How the voluntary registers are moving towards a common goal for all MSK professionals
For musculoskeletal practitioners looking to join a register, there are currently two to choose from. So, what does each voluntary register offer and how do you decide which one’s for you? Stephanie Bateman finds out.
With a myriad of animal therapy courses on offer in the UK, the world truly is a budding animal practitioner’s oyster. But there’s a tiny snag – not all courses are equal and while some qualify you to join one of the two registers currently available, others don’t.
Currently, there are two voluntary registers - Register of Animal Musculoskeletal Practitioners (RAMP) and Animal Health Professions Register (AHPR).
RAMP is open to Veterinary chiropractic, osteopathic and physiotherapy professionals, while AHPR is open to Veterinary chiropractic and manipulation, hydrotherapy, veterinary physiotherapy, animal sports therapy and animal massage professionals.
Which one you can join depends on your qualifications and clinical training.
So, why were the registers created in the first place?
“After years of differing of opinions between select members, it was music to the ears of hundreds of qualified therapists that all the associations were getting together to create one register, raising the level of education and getting an equal level of recognition from animal owners and other professionals,” explains Animal Physiotherapist Hannah Ashton.
“To hear the talks had failed and two registers were going to be established was so disappointing as it didn't feel like the original goal would be met.”
Dr Vav Simon is President of RAMP and says that protection of title was the key issue when discussions between the two registers began in 2009.
“There were a lot of courses springing up that were training people, but the titles of chiropractic, osteopathy and physiotherapy were not protected,” she says. “Effectively, Joe Blogs the dustman could do a weekend course on animal physiotherapy and call himself an animal physiotherapist and there was no one to stop him.”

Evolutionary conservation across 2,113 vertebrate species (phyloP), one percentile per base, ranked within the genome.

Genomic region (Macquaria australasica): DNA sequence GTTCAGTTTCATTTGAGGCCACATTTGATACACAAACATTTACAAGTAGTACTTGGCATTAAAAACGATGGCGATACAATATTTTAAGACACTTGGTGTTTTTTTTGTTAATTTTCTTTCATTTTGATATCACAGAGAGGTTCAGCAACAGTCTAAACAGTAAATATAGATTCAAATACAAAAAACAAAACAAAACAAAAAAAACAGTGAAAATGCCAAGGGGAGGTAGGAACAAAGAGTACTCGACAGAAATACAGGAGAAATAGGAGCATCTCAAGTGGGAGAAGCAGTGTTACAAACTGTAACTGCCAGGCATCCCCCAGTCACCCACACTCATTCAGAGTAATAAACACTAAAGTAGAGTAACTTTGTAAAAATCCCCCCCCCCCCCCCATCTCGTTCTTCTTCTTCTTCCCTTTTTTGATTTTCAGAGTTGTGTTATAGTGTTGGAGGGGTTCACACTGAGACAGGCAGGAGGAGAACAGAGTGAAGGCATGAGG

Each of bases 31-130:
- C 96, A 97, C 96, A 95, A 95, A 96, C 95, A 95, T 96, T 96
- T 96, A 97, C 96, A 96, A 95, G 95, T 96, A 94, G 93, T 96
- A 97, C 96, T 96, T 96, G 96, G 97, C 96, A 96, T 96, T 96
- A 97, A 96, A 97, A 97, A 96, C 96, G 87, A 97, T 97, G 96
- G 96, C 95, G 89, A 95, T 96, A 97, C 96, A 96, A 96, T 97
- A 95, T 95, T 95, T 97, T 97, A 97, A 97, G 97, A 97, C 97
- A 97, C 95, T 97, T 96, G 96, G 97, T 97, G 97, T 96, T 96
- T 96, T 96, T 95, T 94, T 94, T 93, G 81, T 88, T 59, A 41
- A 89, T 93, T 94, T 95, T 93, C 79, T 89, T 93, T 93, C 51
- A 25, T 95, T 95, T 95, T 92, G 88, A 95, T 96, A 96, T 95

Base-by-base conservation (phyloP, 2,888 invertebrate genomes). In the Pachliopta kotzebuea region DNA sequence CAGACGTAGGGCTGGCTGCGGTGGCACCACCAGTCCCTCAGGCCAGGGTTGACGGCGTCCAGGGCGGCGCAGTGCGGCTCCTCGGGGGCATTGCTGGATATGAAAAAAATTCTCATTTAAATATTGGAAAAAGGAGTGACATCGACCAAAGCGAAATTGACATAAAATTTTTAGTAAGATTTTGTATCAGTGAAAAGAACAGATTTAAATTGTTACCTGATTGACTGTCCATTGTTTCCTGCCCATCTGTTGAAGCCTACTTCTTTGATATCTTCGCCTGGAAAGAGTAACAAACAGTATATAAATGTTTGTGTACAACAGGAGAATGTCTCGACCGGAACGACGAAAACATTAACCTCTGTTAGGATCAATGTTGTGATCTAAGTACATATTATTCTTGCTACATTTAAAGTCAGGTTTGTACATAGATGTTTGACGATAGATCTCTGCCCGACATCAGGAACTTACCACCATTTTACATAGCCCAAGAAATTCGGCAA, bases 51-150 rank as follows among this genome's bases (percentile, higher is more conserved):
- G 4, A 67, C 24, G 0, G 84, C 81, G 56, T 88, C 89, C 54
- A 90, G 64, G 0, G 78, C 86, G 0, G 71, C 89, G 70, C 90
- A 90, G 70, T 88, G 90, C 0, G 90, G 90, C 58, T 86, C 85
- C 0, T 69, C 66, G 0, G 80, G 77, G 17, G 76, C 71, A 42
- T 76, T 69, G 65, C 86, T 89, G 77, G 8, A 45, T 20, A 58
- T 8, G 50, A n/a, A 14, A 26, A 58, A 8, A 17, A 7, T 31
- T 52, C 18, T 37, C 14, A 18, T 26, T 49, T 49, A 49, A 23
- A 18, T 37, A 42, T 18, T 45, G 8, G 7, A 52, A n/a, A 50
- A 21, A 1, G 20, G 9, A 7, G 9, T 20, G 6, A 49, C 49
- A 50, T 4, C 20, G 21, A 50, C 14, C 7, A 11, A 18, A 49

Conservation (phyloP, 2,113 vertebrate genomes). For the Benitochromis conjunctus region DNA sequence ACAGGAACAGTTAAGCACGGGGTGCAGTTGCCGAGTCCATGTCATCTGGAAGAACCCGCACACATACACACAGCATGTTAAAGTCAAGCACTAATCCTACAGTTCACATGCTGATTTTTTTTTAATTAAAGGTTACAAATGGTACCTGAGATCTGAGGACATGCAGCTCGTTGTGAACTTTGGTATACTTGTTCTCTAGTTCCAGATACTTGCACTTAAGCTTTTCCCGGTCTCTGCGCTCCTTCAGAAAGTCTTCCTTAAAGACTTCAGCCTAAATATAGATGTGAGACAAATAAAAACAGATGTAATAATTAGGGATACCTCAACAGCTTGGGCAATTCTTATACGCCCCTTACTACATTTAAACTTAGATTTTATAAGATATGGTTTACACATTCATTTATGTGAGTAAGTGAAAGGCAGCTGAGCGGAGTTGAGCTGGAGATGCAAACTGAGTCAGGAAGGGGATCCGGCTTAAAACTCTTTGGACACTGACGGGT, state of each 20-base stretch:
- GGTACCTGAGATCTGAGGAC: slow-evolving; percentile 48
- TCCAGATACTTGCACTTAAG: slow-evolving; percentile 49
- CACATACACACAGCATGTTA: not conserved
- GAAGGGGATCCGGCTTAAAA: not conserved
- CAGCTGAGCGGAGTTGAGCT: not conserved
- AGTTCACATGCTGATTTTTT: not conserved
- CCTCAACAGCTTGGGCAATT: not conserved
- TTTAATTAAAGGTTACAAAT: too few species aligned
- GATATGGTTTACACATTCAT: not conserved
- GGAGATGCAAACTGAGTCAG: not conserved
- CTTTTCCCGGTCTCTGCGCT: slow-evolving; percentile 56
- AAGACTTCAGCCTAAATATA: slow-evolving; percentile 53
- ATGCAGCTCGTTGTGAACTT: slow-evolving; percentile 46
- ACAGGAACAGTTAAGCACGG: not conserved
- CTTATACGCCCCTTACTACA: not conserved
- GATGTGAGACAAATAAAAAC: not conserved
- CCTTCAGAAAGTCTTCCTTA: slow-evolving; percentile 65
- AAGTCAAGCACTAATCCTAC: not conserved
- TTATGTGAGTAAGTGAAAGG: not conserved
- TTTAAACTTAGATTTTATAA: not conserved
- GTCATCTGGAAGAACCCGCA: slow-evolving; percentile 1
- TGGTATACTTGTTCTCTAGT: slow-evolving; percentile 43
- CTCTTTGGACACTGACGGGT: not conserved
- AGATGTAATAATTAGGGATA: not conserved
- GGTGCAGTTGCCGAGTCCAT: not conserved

The confusion grew to a place where DEFRA were being asked questions from both the public and vets as to who these new people were.
“Members of various bodies from the industry gathered together to see what could be done to protect the title, not knowing at that point that it wasn’t possible,” says Vav. “The next best thing was to ask the vets what they wanted. Their answer was someone they would feel happy to refer to who were giving the same level of care and quality treatment and professionalism to the animals that they would expect themselves. So, we set about trying to raise standards.”
"RAMP was created to “govern the practice of MSK treatment, protect the public and be able to reassure the vets and animal owners that if they ask for a practitioner, the person they are going to get is properly trained, qualified, keeps up CPD, has insurance and is being evaluated and monitored on a regular basis.
Because RAMP set up to the same level as human practitioners, many people thought that they only accepted human-trained practitioners.
“That isn’t the case,” adds Vav. “As long as you meet the criteria you are allowed onto the register. We wanted to make it a much wider and more accessible register to be on.”
RAMP are also in talks with the RCVS who are currently discussing regulating all paraprofessionals, however, this is a road RAMP seem less keen to go down for various reasons.
Why two registers?
Veterinary surgeon Carole Brizuela is acting chair of AHPR and manages the veterinary physiotherapy programmes at Harper Adams University. She explains how and why AHPR was set up.
“The review of minor procedures for the veterinary surgeons act started off talks between big groups of MSK professionals, and for two years, we discussed the best route coming up with training standards and trying to decide how to do things,” she says. “Then RAMP was set up and many of the MSK members were not eligible to join such as the canine hydrotherapists and sports massage therapists, so we set up AHPR in 2018 with the aim of being more inclusive and ensuring that other people who work in the industry were supported.”